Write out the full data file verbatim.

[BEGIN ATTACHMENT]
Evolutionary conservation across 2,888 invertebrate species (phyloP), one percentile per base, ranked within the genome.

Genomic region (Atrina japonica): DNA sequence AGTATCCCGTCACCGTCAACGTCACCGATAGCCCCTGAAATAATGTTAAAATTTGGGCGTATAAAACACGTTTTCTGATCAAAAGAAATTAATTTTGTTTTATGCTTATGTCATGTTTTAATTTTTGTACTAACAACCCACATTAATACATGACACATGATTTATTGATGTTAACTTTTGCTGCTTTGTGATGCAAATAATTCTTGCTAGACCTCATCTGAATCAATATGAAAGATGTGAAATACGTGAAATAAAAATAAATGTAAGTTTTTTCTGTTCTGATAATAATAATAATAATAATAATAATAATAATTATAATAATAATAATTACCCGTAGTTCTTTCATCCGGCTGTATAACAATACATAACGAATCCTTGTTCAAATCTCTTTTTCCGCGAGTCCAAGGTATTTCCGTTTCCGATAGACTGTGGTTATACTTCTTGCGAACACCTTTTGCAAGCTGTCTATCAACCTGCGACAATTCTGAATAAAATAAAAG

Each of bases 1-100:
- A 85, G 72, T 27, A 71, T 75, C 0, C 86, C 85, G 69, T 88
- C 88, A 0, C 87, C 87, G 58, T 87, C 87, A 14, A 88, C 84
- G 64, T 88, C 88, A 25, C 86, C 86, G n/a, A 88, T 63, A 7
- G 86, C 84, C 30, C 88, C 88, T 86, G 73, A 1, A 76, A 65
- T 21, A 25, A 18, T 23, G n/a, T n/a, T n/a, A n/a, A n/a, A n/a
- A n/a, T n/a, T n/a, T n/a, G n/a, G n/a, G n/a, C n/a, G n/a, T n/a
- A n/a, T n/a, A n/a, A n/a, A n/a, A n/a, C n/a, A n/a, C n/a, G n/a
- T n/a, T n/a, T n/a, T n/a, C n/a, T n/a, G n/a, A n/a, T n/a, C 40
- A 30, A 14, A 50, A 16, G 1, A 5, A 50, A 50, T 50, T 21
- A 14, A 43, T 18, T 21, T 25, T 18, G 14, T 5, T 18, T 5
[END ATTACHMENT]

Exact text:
Evolutionary conservation across 2,888 invertebrate species (phyloP), one percentile per base, ranked within the genome.

Genomic region (Atrina japonica): DNA sequence AGTATCCCGTCACCGTCAACGTCACCGATAGCCCCTGAAATAATGTTAAAATTTGGGCGTATAAAACACGTTTTCTGATCAAAAGAAATTAATTTTGTTTTATGCTTATGTCATGTTTTAATTTTTGTACTAACAACCCACATTAATACATGACACATGATTTATTGATGTTAACTTTTGCTGCTTTGTGATGCAAATAATTCTTGCTAGACCTCATCTGAATCAATATGAAAGATGTGAAATACGTGAAATAAAAATAAATGTAAGTTTTTTCTGTTCTGATAATAATAATAATAATAATAATAATAATAATTATAATAATAATAATTACCCGTAGTTCTTTCATCCGGCTGTATAACAATACATAACGAATCCTTGTTCAAATCTCTTTTTCCGCGAGTCCAAGGTATTTCCGTTTCCGATAGACTGTGGTTATACTTCTTGCGAACACCTTTTGCAAGCTGTCTATCAACCTGCGACAATTCTGAATAAAATAAAAG

Each of bases 1-100:
- A 85, G 72, T 27, A 71, T 75, C 0, C 86, C 85, G 69, T 88
- C 88, A 0, C 87, C 87, G 58, T 87, C 87, A 14, A 88, C 84
- G 64, T 88, C 88, A 25, C 86, C 86, G n/a, A 88, T 63, A 7
- G 86, C 84, C 30, C 88, C 88, T 86, G 73, A 1, A 76, A 65
- T 21, A 25, A 18, T 23, G n/a, T n/a, T n/a, A n/a, A n/a, A n/a
- A n/a, T n/a, T n/a, T n/a, G n/a, G n/a, G n/a, C n/a, G n/a, T n/a
- A n/a, T n/a, A n/a, A n/a, A n/a, A n/a, C n/a, A n/a, C n/a, G n/a
- T n/a, T n/a, T n/a, T n/a, C n/a, T n/a, G n/a, A n/a, T n/a, C 40
- A 30, A 14, A 50, A 16, G 1, A 5, A 50, A 50, T 50, T 21
- A 14, A 43, T 18, T 21, T 25, T 18, G 14, T 5, T 18, T 5